The opening scene of Somewhere is a fixed-camera shot of the middle section of what looks like a dirt car racing circuit. A black Ferrari comes in and out of shot as the driver progresses along the track anti-clockwise. You wait, the car completes a circuit and goes in and out of shot again. And again…
It’s intriguing waiting for something to happen…but nothing does. Unfortunately, this opening scene prefigures the rest of the movie: slow-moving, poetic in intent, but going nowhere and ultimately a letdown.
Turns out the black Ferrari belongs to the central character, movie star Johnny Marco (Stephen Dorff). And the driving round and round in his lux toy is a metaphor for his life, which is pampered and full of indulgences, but repetitive and empty. There are long sequences in which he sits around by himself in the comfort of his room at the legendary Chateau Marmont hotel in Hollywood, smoking, drinking, and staring into space in between making phone calls, having random sex with movie star groupies, and falling to sleep during a languorously shot (and largely gratuitous) private pole-dancing performance by two blonde bombshell twins.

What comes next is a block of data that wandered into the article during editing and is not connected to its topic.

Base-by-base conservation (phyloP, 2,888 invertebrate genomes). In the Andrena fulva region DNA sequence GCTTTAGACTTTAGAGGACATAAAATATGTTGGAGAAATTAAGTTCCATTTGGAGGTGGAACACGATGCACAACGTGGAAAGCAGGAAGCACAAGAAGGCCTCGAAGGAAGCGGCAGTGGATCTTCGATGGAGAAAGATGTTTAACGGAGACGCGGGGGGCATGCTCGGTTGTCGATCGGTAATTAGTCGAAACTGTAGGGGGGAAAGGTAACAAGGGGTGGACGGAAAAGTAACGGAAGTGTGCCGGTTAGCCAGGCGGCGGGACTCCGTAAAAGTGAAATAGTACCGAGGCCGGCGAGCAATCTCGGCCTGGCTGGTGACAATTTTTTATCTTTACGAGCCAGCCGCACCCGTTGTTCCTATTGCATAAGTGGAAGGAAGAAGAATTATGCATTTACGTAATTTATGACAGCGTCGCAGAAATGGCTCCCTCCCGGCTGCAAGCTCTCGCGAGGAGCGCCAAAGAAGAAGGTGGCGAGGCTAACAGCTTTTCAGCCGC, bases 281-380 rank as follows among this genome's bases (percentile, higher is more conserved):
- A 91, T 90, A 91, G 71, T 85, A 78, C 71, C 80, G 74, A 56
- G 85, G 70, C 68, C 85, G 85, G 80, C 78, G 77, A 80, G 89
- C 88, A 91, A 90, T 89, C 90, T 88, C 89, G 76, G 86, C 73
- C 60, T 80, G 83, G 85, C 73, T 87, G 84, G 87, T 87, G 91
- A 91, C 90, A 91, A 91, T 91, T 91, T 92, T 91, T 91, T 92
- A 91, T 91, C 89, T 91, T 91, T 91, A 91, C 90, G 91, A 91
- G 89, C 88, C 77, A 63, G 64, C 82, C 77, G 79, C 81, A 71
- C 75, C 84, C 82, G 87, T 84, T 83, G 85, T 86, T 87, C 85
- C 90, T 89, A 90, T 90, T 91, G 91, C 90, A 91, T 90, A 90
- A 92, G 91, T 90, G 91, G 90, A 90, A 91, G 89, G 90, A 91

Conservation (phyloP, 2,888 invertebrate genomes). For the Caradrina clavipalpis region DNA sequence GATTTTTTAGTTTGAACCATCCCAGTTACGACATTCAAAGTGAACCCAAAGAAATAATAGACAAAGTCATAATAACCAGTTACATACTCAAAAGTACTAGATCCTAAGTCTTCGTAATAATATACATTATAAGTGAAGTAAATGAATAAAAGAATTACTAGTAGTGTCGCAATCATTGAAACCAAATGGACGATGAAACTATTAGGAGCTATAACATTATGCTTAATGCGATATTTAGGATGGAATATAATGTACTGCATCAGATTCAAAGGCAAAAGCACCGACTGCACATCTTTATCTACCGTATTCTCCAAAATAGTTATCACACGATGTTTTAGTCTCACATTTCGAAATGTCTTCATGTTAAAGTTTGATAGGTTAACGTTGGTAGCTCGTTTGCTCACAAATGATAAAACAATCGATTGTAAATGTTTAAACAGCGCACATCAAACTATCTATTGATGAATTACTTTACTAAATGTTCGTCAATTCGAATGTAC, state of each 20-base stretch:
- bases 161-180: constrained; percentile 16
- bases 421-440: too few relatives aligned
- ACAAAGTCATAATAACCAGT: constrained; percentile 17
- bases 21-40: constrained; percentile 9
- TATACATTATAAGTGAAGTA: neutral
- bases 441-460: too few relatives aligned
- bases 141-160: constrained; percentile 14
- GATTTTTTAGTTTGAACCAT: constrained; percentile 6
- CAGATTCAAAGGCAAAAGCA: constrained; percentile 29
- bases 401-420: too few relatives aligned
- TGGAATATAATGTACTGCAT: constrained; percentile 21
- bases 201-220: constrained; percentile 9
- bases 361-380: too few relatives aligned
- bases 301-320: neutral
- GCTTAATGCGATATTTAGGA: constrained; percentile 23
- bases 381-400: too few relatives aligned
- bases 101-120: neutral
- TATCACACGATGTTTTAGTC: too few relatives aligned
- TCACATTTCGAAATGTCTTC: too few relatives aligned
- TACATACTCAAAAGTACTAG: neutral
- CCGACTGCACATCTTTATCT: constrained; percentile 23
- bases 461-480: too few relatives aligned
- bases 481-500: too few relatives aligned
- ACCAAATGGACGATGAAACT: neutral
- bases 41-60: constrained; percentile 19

The only respite from this apparently meaningless existence is his sweet 11 year-old daughter Cleo (delightfully played by Elle Fanning). When her mother drops her off for an extended stay, Johnny perks up. He and Cleo clearly have great affection for each other, but there is a tentativeness between them, no doubt due to their not having spent a lot of time together.
The rest of the movie focuses on their relationship, and Johnny’s attempts to incorporate Cleo into his endless hotel-hopping rounds of promo engagements for his next movie, while hiding from her the R-rated elements of his lifestyle.
It’s all very slow-moving, arty, indie blah blah. Not quite tedious, but far from enthralling, either. The movie ends with another ‘poetic’ moment that alludes to its opening, but ungrounded by any sense of ‘reality’ and unmitigated this time by intrigue at what might be to come. We’ve waited faithfully for the movie to get ‘somewhere’, and ended up without much reward for our patience.
In writing Somewhere, director Sofia Coppola drew on memories of her own childhood as the daughter of a famous movie-director father living in deluxe hotels. However, as any good writer knows, the stuff of life does not necessarily translate to art per se. Coppola seems to have lost sight of this, and the result is an indulgent movie that falls far short of the career high water mark set by her brilliant and emotionally devastating Lost In Translation. Yes, the high expectations that accompany a new Sofia Coppola release are an albatross around her neck, but comparisons with Lost are inevitable, especially with any movie set in hotel rooms and dealing with existential crises.
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